The federal government's top voice on ethics has sent a letter to the Environmental Protection Agency outlining areas of concern regarding agency chief Scott Pruitt.
The pointed letter from David Apol, the acting director and general counsel of the Office of Government Ethics, summarizes reports of Pruitt's conduct, including a rental agreement with a lobbyist whose husband's firm lobbies the EPA as well as EPA spending on Pruitt's travel and security.
The letter also takes express concern with reports of Pruitt bypassing the White House to give raises to favored aides and other employees who faced job changes after raising concerns over his conduct.
The New York Times first reported on the letter.
CNN has reached out to the EPA for comment.
The letter said news of Pruitt's frequent trips back to his home state of Oklahoma with related taxpayer spending "raise concerns about whether the administrator is using his public office for personal gain in violation of ethics rules."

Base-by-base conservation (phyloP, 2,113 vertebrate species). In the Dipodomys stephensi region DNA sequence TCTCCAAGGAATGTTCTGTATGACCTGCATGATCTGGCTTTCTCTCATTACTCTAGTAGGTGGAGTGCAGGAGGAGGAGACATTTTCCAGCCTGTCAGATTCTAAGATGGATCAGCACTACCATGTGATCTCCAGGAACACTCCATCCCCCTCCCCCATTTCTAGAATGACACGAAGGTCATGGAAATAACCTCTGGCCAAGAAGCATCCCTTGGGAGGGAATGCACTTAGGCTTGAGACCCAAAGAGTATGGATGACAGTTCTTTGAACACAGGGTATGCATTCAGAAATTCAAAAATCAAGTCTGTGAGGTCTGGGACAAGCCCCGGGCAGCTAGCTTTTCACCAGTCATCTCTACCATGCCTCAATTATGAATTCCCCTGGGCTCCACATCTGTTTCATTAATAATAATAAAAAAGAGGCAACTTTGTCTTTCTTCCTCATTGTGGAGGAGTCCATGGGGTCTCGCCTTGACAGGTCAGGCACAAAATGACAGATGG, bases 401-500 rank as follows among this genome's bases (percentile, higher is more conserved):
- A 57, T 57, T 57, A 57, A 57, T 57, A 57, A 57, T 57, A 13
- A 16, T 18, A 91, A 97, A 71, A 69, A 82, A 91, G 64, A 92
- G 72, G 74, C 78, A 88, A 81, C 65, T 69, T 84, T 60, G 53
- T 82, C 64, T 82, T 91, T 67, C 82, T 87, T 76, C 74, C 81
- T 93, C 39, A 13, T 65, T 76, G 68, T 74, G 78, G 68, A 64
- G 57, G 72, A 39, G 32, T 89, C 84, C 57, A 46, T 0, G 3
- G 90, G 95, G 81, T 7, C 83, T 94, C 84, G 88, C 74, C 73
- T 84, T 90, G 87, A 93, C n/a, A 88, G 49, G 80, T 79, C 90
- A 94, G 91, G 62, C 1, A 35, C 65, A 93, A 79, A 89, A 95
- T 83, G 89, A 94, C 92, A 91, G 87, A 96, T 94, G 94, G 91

Likewise, the letter calls reports of Pruitt sidelining employees concerned over ethics "extremely concerning."
"If true, it is hard to imagine any action that could more effectively undermine an agency's integrity than punishing or marginalizing employees who strive to ensure compliance with the laws and regulations that safeguard that integrity," Apol wrote.
OGE itself does not have authority to take action in response to potential ethical violations by Pruitt, and in the letter, Apol said OGE expects the EPA to "review and analyze" Pruitt's conduct alongside a simultaneous response from the inspector general for the EPA.
Over the weekend, President Donald Trump vouched for Pruitt in the face of mounting reports of ethical lapses, saying on Twitter that Pruitt "is doing a great job" and dismissing some of the stories about Pruitt's actions.